Q: Did you ever wonder why dimes, quarters and half dollars have notches (milling), while pennies and nickels do not?
A: The US Mint began putting notches on the edges of coins containing gold and silver to discourage holders from shaving off small quantities of theprecious metals. Dimes, quarters and half dollars are notched because they used to contain silver. Pennies and nickels aren't notched because the metals they contain are not valuable enough to shave.

Saturday, August 6, 2011

"Take courage, it is I; do not be afraid"

HOMILY FOR THE NINETEENTH SUNDAY IN ORDINARY TIME, August 7, 2011:
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Most visitors to the Holy Land like to take a boat ride across the Sea of Galilee, the sea on which Jesus walked. One pilgrim wanted to take the ride, but soon found out it would cost $50. "Fifty dollars!" exclaimed the tourist, "No wonder Jesus walked across the water!"

The story of Jesus walking on water is both familiar to us, and a bit confusing. What does it all mean? This is a tremendously layered story; one that has a lot to teach us about who Jesus is, but also about the church in its journey through the world, and about the life of faith of the individual believer.

So what does it say about Jesus? The miracle story of Jesus walking on the sea, together with last week’s passage - the multiplication of loaves – is an epiphany, a manifestation showing us that Jesus is Lord and as Lord has authority over all forces natural and supernatural. In the worldview of the Jews, the sea was the domain of supernatural demonic forces. A rough and stormy sea was regarded as the work of hostile spirits. By walking on the raging waves and calming the stormy sea, Jesus shows himself to be one who has power and total control over these hostile forces. Today's gospel brings us the good news that these powers of darkness stand no chance at all when Jesus is present and active in our lives. Jesus says to us, “Take courage, it is I; do not be afraid.”

This passage also has a lot to say about the Church. The boat on the sea is one of the earliest Christian symbols for the church in its journey through the world. Just as the boat is tossed about by the waves, so is the church pounded from all sides by forces that are hostile to the kingdom of God. In the midst of crisis, Jesus comes to restore peace and harmony in His church. But He comes in a form and manner in which He is easily mistaken. He comes in a way that makes many well-meaning Christians cry out in fear "It is a ghost!" as they try to keep Him out. But if we listen carefully, we shall hear through the storm His soft, gentle voice whispering in the wind, “Take courage, it is I; do not be afraid.” If we believe in His word and take Him on board, the storms will always subside.

But, we must act in faith. We must stand on the promise of Christ that if we are busy going about the duty He has assigned us, just as the disciples were busy rowing their boat to the other side of the shore as Jesus had instructed them, then Jesus Himself will come to us riding on the very waves that threaten to swallow us up. As the church in the modern world, like Peter's boat, sails through the stormy seas of our time, we need to keep an eye on those very seas looking for Jesus who comes to bring deliverance and peace. We must strive to recognize Him even when He comes in an unexpected form.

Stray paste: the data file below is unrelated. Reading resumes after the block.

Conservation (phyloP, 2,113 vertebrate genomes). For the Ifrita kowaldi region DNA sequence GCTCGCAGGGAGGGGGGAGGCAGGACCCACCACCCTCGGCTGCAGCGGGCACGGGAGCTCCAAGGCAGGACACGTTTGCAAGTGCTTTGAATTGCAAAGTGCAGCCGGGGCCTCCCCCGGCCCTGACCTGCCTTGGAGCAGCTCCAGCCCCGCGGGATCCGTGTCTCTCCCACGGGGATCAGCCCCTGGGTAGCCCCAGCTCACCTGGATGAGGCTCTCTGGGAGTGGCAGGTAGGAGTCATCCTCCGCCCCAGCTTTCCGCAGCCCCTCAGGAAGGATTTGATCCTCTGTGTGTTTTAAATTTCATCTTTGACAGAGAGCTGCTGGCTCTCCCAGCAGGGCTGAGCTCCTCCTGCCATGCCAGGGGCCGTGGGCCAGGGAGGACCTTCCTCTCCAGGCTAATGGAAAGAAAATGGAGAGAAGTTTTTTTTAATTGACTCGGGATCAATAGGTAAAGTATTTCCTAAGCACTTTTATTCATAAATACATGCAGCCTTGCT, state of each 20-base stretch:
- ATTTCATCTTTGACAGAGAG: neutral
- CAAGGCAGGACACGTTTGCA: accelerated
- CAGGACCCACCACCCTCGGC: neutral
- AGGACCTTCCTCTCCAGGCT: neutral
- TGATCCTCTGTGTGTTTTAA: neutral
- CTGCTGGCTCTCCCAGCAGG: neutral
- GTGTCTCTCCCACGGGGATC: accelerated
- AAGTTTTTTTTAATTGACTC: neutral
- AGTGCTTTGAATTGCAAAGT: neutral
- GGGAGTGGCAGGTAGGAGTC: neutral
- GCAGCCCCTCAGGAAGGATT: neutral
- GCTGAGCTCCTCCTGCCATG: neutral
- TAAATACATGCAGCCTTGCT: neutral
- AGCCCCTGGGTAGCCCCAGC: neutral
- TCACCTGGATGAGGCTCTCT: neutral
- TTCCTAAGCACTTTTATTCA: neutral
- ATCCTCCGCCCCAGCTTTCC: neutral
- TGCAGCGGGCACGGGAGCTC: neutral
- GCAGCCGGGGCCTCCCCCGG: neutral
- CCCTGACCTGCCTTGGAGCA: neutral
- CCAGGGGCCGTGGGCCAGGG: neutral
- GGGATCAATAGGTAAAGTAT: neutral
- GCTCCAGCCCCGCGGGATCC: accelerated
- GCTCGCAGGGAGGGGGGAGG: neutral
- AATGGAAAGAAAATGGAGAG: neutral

And what does this say about you and me; the individual believer? From our point of view, the story of Jesus walking on the seas, especially the involvement of Peter in the story, is a lesson for disciples who are tempted to take their eyes off Jesus and to take more notice of the threatening circumstances around them. Peter had says to Jesus, "Lord, if it is you, command me to come to you on the water." Jesus gives Him that word of command, "Come." It would seem like Jesus is commanding the impossible. Yet whatever Jesus commands us to do, He also gives us the power to do. And in faith, the ordinary man, Peter, begins to walk on the seas to Jesus. “But when he saw how strong the wind was he became frightened; and, beginning to sink, he cried out, ‘Lord, save me!’” As long as Peter kept his eye fixed upon Jesus, and upon His word and power, he walked upon the water; but when he took notice of the danger he was in, and focused on the waves, then he became afraid and began to sink. “Take courage, it is I; do not be afraid.”

And so it will be for you and me in our own individual spiritual journeys. As long as we keep our eyes on Jesus, our ears attentive to His words, our will firm in following His command – we too can conquer the storms that might beset us.

In the midst of our own personal trials and storms of tribulation, let our hearts be calmed as the waters were. Let us be comforted by the words of Jesus each and every day of our lives. “Take courage, it is I; do not be afraid” and He will not let us down.

May God give you peace.